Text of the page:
Another explanation for the lack of association between thirst, hunger, and intake may be more methodological than functional. Current approaches for measurement of appetitive sensations and intake are relatively insensitive (45
). Patterns of thirst and hunger over the week, compared to isolated ratings just prior to or following meals, were used in this study in an attempt to better capture individual differences in appetitive sensations, but the extent to which this improves measurement accuracy and precision requires further evaluation.
Absolute mean daily thirst ratings were higher than absolute mean daily hunger ratings, with less variance being observed in thirst ratings over the day (). Group mean daily thirst was rated at 43±11, while group mean daily hunger was rated at 31±16 on a 100 unit scale. This higher, stable level of thirst over the day would be more permissive to frequent drinking and may pose a challenge to energy balance as energy-yielding beverages were the main contributor to total fluid intake (55%) (). Consumption of energy-yielding beverages is not associated with strong dietary compensation (48
), and thus, may lead to an increase in energy intake and weight gain.
Figure 1 Figure 1A and 1B: Percent contribution of beverage type to peri-prandial i.e. around meals (A) and drink-only (B) fluid intake, according to gender (males vs. females), BMI (normal weight vs. overweight, including obese) and age (less than 30y vs. greater (more ...)
Figure 2A and 2B: Correlation between thirst and total daily energy intake (A) and hunger and total daily energy intake (B) across a 7-day period, from 09:00–21:00 (n = 50).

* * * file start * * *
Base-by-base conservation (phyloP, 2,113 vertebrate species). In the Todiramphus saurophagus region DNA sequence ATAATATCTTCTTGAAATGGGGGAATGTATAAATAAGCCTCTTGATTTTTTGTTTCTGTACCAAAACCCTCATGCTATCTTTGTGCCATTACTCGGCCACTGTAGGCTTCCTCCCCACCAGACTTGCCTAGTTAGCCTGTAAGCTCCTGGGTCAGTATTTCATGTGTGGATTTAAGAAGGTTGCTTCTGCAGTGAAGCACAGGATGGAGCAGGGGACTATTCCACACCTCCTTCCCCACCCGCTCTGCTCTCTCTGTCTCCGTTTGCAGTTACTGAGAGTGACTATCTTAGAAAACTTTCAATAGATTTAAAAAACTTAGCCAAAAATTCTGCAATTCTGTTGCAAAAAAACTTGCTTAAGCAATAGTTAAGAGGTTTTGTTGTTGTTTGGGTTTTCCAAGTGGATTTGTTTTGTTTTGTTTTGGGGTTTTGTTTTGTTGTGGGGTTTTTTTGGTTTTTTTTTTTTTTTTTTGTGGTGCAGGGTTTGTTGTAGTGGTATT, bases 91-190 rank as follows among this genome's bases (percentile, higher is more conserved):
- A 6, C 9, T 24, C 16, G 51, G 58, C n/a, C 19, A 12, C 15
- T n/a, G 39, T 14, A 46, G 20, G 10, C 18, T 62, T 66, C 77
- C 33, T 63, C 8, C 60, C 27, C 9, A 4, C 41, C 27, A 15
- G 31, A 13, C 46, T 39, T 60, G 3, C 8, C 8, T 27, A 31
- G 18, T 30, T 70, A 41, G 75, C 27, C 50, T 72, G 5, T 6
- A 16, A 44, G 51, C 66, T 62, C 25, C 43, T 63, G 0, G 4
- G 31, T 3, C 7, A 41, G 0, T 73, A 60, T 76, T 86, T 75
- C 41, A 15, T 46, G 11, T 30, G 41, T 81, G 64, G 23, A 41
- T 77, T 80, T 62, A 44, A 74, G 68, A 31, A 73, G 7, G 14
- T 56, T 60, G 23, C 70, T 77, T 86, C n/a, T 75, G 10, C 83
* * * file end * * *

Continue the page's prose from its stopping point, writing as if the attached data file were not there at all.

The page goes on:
Habitual drinking patterns in the present population are consistent with previous findings (10
), with 75% of fluid intake occurring peri-prandially. There were no significant differences between gender, BMI, or age groups in the type of beverage consumed during peri-prandial and drink-only events (). However, mean fluid intake from energy-yielding beverages was higher among overweight/obese individuals than normal weight individuals (61% vs. 49%, respectively). Because energy-yielding beverages contribute uncompensated energy and lead to weight gain, overweight/obese individuals may be at particular risk.
Our study failed to find significant differences in appetitive sensations between gender, BMI, or age groups. However, there was a trend towards higher absolute hunger levels in the obese group relative to the normal weight group (p=0.07). This finding warrants further exploration in a larger study population. Additionally, given the overweight/obese group consumed more palatable fluids to meet fluid requirements compared to the normal weight group, possible differential susceptibility to the hedonic properties of beverages demands investigation.
Study limitations include the observational design; thus, no clear conclusions regarding causality can be inferred. Statistical power was also limited, especially for subgroup analyses. Although the telephone administered 24-h dietary recall method used in this study has been validated for collecting dietary information (49
), it is not without error. This technique may yield inaccurate estimates of intake, especially in obese individuals. However, the additional step of identifying and excluding inaccurate reporters with the Goldberg cut-off values (22
) improves the internal validity and minimizes confounding effects of implausible reports.